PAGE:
The NHS Nightingale Hospital - built to boost capacity during the coronavirus pandemic - has admitted its first patients.
The first admissions were taken in on Tuesday evening, just two weeks after the temporary hospital in London's ExCel centre was formally announced.
Officials stressed that limits had not been reached at other hospitals across the capital.
A spokesperson for NHS Nightingale London said: "There is also treatment capacity available in other hospitals across London to complement the care being provided at the London Nightingale."
With more than 80 wards containing 42 beds each, the facility has been built to treat Covid-19 patients during the outbreak.
The temporary site has a planned capacity of 4,000 beds to cope with an expected rise in demand.
Watch a timelapse of the NHS Nightingale being constructed:
Prior to the first patients being taken in, the hospital’s chief medical director had said those who are admitted to the hospital will already be on a ventilator and will remain at the Nightingale until their course of ventilation is finished.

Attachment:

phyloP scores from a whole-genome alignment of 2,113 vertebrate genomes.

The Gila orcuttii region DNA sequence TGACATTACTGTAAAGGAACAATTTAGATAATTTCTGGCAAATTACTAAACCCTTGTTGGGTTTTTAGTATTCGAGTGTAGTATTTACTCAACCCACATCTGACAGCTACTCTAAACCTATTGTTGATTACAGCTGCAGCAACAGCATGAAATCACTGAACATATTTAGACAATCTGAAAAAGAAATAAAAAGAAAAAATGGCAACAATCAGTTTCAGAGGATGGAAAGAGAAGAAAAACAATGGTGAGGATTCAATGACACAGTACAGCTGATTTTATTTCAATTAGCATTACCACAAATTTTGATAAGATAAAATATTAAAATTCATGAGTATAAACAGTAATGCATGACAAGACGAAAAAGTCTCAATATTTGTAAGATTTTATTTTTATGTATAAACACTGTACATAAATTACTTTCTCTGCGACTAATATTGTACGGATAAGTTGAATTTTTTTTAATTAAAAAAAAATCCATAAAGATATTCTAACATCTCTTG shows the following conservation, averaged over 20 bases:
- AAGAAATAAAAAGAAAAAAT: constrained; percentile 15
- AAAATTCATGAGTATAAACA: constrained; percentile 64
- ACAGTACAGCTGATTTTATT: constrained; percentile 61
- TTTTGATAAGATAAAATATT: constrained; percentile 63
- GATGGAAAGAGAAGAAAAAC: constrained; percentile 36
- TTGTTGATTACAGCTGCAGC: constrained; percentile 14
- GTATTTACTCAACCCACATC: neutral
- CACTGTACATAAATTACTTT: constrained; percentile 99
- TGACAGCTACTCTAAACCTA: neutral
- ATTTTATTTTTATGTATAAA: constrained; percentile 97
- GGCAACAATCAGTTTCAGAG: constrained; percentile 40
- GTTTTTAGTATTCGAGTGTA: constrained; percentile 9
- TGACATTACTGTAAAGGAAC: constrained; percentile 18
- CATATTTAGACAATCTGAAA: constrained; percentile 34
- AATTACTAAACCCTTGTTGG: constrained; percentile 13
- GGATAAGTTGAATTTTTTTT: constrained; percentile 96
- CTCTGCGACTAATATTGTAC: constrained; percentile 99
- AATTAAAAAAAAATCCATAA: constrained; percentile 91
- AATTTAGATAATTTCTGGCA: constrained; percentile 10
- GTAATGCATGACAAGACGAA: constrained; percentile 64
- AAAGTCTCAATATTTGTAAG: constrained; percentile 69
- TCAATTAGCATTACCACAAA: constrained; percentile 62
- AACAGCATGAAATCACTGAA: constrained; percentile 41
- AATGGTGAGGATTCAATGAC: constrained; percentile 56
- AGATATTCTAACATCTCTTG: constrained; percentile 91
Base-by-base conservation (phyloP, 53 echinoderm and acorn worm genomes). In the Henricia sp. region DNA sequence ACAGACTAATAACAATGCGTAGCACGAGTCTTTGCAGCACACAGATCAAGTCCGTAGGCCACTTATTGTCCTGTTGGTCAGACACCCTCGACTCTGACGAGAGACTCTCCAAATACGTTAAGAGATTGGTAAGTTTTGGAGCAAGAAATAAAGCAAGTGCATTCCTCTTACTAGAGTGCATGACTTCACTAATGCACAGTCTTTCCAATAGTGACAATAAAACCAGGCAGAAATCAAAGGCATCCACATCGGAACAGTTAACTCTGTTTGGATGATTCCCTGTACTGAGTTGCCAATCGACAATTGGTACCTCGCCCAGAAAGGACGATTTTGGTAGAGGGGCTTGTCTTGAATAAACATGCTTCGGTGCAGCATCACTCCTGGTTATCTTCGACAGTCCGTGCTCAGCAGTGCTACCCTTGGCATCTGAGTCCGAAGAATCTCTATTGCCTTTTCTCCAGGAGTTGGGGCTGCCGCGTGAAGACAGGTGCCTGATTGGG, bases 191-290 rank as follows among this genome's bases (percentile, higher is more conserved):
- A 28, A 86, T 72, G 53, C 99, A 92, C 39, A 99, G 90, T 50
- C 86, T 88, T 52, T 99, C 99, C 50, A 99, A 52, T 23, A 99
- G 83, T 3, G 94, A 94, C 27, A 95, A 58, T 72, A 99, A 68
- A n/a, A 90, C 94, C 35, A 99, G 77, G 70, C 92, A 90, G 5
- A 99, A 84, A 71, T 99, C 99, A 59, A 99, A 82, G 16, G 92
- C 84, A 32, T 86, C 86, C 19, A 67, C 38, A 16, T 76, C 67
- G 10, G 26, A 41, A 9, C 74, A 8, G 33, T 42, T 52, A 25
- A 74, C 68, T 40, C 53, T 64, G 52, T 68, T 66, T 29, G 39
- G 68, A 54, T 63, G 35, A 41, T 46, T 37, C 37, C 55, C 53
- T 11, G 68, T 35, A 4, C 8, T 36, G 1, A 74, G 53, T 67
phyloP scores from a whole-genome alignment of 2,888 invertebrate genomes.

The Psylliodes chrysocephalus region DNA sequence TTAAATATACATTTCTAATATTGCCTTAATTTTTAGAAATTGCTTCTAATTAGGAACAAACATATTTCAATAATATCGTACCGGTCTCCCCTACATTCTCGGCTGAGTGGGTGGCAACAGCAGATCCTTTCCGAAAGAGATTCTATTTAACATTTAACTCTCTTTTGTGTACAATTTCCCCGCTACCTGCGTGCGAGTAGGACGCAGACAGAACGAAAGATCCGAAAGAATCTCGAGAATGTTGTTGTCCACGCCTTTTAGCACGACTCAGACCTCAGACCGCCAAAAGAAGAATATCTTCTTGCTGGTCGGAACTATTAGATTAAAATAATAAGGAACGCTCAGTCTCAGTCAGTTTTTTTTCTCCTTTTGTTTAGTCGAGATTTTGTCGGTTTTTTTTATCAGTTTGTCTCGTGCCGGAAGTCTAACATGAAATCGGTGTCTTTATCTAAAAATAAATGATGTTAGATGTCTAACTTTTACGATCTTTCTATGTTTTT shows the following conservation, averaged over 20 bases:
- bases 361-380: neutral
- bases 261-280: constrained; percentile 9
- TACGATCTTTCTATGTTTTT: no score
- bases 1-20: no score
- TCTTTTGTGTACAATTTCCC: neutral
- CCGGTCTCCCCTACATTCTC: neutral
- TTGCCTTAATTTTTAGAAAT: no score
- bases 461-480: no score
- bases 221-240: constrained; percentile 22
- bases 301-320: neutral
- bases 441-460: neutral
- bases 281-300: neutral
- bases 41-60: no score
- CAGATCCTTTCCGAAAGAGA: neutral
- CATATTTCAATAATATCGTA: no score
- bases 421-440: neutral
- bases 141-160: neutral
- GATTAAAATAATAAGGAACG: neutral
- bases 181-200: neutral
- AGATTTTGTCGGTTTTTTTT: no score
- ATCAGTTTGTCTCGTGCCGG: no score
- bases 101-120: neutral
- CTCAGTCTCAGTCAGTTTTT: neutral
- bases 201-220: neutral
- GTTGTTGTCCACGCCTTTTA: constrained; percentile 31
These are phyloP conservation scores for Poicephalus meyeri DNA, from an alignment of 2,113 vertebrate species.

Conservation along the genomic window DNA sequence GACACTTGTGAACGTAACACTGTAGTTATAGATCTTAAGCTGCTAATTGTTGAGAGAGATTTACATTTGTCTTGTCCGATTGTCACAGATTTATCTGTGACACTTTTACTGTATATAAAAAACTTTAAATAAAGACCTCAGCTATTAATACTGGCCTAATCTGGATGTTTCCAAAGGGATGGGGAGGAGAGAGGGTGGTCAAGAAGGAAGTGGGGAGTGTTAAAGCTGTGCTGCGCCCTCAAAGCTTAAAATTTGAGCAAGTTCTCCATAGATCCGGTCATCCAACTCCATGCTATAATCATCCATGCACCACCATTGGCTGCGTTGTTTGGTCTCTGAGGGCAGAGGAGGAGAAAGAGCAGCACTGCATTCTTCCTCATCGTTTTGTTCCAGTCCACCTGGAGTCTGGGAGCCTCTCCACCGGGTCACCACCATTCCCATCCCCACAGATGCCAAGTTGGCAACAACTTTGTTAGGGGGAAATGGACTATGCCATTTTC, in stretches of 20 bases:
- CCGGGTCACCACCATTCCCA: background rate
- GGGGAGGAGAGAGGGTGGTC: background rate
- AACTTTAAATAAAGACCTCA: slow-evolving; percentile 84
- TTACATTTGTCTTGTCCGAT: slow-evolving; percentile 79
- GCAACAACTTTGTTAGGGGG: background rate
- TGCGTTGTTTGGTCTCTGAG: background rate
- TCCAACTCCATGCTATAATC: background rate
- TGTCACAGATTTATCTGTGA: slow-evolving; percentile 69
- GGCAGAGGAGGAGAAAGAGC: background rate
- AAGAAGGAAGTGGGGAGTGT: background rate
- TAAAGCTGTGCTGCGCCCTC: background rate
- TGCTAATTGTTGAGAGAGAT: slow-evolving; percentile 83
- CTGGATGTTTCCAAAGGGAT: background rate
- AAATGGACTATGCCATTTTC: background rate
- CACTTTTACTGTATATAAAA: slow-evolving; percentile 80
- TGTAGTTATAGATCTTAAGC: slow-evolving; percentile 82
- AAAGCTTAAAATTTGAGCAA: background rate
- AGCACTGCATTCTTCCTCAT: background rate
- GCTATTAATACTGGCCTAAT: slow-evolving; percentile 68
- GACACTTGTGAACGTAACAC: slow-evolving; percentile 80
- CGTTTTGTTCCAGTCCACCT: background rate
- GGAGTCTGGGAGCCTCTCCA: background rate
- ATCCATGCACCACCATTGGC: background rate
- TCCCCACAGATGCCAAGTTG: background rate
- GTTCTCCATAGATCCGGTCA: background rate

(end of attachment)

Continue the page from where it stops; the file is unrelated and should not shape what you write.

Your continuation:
It is not known if this is the case for the first patients admitted.
Coronavirus patients suffering from other serious conditions - such as cardiac issues - will be cared for at other specialist centres.
Staff will be able to sleep at nearby hotels once they finish their shift, the hospital’s director of nursing, Eamonn Sullivan, said - though they can also choose to go home.
ExCel centre bosses U-turned on charging the NHS to turn the exhibition space into a 4,000-bed field hospital.
It follows a report in The Sunday Times that the NHS was facing a charge of between £2 million and £3 million per month to use the ExCel centre.
The centre boss said the deal with the health service had included some contributions to costs, but "we have since decided to cover the fixed costs ourselves".
Coronavirus: Everything you need to know